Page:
TALLAHASSEE, Fla. (AP) — The Florida Supreme Court on Thursday unanimously upheld a state law that allows utilities to charge customers for future nuclear reactors — even if they never get built.
Lawmakers on the same day passed a bill that, among other things, requires a review and approval before a utility can qualify for such cost recovery.
Southern Alliance for Clean Energy had appealed a final order of the Public Service Commission allowing Florida Power & Light Company and Progress Energy Florida to charge customers for nuclear power plants that may never be built.
The alliance, an environmental advocacy group, asked the justices to declare the law an unconstitutional delegation of authority from the Legislature to the commission, which regulates the state's utilities.
The court ruled that the law wasn't unconstitutional and the commission's order wasn't arbitrary or unsupported by evidence.
"In so doing, we stress that it is not this court's function to substitute its judgment for that of the Legislature," the opinion said. Allowing utilities to charge for plants that may never be built "is a policy decision for the Legislature, not this court."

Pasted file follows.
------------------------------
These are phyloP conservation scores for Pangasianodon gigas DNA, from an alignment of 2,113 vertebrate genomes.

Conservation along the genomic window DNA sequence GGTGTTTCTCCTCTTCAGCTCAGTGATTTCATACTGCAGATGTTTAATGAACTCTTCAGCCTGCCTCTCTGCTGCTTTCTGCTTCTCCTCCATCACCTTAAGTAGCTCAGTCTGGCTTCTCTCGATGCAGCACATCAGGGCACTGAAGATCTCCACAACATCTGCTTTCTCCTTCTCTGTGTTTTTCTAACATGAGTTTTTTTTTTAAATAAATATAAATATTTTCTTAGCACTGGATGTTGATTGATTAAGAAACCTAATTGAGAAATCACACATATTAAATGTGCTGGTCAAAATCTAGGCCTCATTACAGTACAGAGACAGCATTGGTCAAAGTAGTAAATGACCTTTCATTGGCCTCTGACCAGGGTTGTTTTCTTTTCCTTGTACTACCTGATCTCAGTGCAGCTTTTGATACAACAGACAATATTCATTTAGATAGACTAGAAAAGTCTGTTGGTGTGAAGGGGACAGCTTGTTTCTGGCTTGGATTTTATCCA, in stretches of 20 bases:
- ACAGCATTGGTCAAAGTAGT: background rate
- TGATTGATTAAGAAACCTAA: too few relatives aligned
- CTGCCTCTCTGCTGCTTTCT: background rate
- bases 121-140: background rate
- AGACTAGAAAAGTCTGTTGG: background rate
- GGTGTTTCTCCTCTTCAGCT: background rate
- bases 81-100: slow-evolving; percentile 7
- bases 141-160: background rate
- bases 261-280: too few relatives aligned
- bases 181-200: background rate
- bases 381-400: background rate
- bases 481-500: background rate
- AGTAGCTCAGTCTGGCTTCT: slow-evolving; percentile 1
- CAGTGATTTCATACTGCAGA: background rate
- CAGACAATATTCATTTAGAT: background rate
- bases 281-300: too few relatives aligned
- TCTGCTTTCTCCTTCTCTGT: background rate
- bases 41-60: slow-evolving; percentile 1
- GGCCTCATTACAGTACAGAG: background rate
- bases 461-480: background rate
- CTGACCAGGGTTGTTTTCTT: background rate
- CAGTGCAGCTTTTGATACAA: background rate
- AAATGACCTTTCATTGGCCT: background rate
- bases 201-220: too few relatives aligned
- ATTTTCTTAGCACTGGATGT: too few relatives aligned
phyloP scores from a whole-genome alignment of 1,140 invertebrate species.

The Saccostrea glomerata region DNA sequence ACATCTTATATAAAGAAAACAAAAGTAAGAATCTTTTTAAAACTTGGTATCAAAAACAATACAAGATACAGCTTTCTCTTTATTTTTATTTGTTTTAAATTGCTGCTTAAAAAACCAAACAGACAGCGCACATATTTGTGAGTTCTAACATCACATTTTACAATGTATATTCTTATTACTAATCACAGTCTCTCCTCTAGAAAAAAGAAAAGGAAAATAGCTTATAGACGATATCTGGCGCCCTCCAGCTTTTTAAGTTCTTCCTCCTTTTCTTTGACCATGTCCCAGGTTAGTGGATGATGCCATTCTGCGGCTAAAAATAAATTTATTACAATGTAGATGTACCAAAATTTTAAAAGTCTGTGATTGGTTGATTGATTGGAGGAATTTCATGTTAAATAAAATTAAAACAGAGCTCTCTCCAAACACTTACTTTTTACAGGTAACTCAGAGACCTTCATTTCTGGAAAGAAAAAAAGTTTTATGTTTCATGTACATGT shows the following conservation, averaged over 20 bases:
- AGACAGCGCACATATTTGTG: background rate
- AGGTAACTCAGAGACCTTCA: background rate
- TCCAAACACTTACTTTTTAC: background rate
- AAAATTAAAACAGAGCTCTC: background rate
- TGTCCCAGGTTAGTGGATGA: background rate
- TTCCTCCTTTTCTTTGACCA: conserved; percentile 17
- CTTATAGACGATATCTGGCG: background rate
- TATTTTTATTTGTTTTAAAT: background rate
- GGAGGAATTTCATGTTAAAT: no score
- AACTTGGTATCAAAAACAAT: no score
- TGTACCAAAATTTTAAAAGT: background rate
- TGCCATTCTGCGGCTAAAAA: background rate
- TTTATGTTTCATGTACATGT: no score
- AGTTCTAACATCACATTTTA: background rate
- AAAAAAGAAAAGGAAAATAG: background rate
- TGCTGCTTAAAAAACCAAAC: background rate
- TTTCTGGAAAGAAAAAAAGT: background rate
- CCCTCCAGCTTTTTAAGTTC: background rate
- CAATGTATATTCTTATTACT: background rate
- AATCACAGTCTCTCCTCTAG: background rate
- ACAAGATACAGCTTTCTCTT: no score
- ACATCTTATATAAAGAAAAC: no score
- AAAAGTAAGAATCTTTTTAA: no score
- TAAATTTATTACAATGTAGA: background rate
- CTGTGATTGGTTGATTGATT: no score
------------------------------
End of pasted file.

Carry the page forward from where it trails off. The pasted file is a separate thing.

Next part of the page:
As if on cue, senators on Thursday voted unanimously on a bill that tweaks the law in question, though the House previously removed a section that would have required refunds if utilities didn't follow through on plans to build nuclear power plants.
The bill (SB 1472) now goes to Gov. Rick Scott.
Sen. Jack Latvala, a Clearwater Republican, said he regretted that the refund provision was deleted from the bill, but "we have still made a significant step forward for the consumers of Florida."
The bill headed to Scott also requires state regulators to sign off on the preconstruction charges again after the utility reaches certain stages in the licensing and construction of the plant.
The commission order in the court case allowed Florida's two largest electric utilities to charge customers $282 million for upgrading existing nuclear plants or building new ones. Progress is now a subsidiary of North Carolina-based Duke Energy.
Expenses normally cannot be passed on to customers until power plants go into service, but the Legislature made an exception for nuclear reactors in the 2006 law. It was designed to encourage the expansion of nuclear energy.
The law lets commission members decide whether passing on the nuclear costs to customers is prudent and reasonable, but the alliance argued the standards leave regulators with "unbridled discretion."
Its lawyer had argued that utilities have been unwilling to spend their own money on nuclear projects, some of which have been plagued by cost overruns and delays.
Latvala said the stricken refund provision in the bill would have ensured that utilities couldn't profit from a "bad decision" to drop a planned nuclear power plant project.
"The House saw fit to take that out of the bill over there, softened that up a little bit and I regret that," he said.
The Supreme Court case is Southern Alliance for Clean Energy v. Graham, No. SC11-2465.